Parents typically wonder whether vaccines are safe. Since the chickenpox vaccine became available, studies have consistently found it safe and effective. Side effects are generally mild and include redness, soreness, swelling and, rarely, small bumps at the site of the shot. Mayo Clinic does not endorse companies or products. Advertising revenue supports our not-for-profit mission. Don't delay your care at Mayo Clinic Schedule your appointment now for safe in-person care.

This content does not have an English version. This content does not have an Arabic version. Overview Chickenpox Open pop-up dialog box Close. Chickenpox Chickenpox consists of an itchy, red rash that breaks out on the face, scalp, chest, back and, to a lesser extent, arms and legs.

Request an Appointment at Mayo Clinic. Share on: Facebook Twitter. Show references Chickenpox varicella. Centers for Disease Control and Prevention. Accessed Jan. Varicella chickenpox. New York, N. Papadakis MA, et al. Viral and rickettsial infections. Types of chickenpox vaccine. Longo DL, et al. Varicella-zoster virus infections. In: Harrison's Principles of Internal Medicine.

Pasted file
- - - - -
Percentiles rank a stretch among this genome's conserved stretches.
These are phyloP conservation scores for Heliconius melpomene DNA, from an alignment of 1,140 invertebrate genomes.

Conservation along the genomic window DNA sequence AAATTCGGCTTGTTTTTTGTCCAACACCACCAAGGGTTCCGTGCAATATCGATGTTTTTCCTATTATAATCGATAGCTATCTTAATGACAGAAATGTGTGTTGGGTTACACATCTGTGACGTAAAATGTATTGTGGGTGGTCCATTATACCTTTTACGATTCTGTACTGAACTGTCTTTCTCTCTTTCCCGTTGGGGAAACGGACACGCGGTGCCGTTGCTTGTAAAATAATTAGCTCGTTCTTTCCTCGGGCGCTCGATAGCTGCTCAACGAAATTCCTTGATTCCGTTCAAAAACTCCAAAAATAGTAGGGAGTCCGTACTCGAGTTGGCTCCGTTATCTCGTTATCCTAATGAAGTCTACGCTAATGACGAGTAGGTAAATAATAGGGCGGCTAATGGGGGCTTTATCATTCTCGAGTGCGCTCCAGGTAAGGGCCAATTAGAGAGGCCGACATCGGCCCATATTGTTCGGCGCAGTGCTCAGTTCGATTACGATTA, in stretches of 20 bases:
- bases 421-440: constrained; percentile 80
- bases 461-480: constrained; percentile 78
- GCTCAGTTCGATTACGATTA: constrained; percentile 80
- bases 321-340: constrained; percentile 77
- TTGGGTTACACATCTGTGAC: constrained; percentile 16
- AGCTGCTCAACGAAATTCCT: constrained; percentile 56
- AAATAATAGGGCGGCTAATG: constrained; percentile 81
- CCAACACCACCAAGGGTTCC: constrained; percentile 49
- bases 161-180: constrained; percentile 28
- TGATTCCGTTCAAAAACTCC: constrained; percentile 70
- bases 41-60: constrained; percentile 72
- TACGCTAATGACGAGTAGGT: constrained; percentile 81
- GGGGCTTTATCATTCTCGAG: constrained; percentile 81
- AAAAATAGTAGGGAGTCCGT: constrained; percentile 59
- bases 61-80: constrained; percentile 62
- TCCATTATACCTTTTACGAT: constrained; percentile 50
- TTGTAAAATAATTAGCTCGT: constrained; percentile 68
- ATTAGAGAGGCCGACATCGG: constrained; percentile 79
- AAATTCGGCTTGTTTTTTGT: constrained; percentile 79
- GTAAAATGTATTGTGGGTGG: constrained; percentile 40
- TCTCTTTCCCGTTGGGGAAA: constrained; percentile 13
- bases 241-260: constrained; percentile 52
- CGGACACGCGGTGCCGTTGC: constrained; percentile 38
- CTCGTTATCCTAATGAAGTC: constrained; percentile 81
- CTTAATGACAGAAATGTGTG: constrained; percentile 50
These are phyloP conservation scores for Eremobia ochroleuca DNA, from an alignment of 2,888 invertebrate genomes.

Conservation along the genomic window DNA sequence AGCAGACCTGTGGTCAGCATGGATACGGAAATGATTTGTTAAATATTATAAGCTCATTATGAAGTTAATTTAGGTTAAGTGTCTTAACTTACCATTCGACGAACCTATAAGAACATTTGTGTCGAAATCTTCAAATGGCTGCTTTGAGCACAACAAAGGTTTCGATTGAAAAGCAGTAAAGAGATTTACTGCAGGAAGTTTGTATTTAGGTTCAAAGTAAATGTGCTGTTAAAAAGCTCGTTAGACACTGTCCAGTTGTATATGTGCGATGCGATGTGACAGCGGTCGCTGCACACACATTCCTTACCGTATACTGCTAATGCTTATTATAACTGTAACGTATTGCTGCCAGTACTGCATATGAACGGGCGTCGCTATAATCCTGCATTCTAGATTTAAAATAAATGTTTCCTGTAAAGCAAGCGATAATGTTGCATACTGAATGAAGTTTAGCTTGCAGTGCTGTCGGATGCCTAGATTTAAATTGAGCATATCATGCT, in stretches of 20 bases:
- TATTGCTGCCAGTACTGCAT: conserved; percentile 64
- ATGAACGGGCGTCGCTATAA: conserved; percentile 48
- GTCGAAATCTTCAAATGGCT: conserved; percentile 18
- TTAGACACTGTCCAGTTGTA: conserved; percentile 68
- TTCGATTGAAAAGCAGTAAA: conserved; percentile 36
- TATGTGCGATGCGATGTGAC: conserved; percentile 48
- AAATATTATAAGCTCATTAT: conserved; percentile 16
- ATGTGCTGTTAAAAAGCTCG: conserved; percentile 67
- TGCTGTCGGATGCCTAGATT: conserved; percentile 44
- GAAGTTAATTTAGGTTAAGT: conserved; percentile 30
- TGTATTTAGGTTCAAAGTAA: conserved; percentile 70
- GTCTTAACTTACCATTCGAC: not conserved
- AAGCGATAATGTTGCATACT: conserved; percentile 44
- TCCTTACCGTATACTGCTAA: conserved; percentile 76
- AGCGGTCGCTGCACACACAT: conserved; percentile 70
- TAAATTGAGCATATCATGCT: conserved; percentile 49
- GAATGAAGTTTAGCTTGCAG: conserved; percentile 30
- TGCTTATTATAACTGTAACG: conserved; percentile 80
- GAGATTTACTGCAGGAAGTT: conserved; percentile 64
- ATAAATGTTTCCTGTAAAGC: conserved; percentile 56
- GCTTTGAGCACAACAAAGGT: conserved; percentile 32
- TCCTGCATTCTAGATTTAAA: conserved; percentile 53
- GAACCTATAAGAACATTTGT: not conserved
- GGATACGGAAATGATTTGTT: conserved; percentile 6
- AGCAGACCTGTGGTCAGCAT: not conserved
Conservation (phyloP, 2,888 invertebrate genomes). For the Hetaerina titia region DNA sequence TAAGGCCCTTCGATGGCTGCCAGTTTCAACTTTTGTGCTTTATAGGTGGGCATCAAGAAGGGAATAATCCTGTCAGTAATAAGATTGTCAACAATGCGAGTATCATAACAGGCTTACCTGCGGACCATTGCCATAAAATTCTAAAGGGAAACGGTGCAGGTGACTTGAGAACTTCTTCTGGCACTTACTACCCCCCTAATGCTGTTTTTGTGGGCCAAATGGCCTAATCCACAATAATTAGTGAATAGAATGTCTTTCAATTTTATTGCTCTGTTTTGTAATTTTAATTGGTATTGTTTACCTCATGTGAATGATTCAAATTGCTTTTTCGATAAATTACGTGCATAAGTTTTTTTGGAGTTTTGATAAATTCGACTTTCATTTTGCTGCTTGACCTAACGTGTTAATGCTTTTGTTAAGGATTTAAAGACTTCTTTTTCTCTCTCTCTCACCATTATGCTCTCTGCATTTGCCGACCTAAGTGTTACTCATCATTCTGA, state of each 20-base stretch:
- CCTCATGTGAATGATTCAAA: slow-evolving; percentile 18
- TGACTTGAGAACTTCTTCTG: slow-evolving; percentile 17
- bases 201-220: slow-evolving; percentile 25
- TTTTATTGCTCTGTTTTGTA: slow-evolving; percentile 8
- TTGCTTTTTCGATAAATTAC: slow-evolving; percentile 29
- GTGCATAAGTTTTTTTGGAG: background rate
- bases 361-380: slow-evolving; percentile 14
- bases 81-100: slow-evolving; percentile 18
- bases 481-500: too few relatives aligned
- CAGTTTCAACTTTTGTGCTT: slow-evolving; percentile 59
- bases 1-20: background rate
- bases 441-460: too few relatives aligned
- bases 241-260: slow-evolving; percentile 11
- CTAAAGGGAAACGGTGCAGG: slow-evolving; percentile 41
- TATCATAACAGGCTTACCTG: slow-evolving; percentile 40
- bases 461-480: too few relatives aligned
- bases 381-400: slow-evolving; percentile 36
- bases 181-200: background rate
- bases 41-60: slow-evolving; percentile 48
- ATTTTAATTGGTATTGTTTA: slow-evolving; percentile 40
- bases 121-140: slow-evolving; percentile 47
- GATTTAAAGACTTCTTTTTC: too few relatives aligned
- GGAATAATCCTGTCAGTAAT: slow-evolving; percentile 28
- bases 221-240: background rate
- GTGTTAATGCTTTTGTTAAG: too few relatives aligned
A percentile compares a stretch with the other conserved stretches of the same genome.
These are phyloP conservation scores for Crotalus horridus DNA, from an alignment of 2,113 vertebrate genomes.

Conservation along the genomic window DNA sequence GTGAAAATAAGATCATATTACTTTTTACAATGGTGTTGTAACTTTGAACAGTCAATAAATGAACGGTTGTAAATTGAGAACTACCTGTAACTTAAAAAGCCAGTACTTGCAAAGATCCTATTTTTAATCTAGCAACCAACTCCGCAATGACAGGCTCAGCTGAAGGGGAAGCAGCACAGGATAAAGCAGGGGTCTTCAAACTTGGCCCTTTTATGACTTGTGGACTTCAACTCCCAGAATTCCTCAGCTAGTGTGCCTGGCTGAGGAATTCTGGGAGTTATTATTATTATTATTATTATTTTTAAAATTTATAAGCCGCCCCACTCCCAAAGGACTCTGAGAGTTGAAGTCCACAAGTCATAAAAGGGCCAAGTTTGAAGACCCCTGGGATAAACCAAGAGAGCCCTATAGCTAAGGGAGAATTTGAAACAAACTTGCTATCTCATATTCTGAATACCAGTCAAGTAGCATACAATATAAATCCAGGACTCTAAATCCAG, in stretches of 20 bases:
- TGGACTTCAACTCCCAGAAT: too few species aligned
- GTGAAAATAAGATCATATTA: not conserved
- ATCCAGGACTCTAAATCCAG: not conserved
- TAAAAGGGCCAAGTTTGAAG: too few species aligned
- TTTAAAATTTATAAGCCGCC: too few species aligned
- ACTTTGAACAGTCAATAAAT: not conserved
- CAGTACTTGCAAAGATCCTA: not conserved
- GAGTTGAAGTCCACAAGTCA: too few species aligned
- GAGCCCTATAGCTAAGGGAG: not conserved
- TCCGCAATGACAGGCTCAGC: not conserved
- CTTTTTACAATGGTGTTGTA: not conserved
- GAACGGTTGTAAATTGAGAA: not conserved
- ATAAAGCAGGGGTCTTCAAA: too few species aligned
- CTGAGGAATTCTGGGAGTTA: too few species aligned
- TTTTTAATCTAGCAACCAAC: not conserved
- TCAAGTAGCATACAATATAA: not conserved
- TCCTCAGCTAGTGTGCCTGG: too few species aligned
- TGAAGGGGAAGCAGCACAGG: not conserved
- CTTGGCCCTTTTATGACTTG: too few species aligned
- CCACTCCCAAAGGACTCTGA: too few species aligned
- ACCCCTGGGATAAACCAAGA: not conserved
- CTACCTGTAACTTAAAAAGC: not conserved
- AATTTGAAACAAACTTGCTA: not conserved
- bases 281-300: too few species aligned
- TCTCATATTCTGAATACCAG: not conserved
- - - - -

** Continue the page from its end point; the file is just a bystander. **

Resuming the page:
Chickenpox varicella. Merck Manual Professional Version. Stone K, et al. Herpes zoster shingles. Rochester, Minn. Tosh PK expert opinion. Mayo Clinic, Rochester, Minn. Related Chickenpox. Mayo Clinic Marketplace Check out these best-sellers and special offers on books and newsletters from Mayo Clinic.

5 thoughts on “What is chicken pox disease

  1. Love this free course Your explanation is super clear, easy- to- follow and very useful. Thanks Daniel.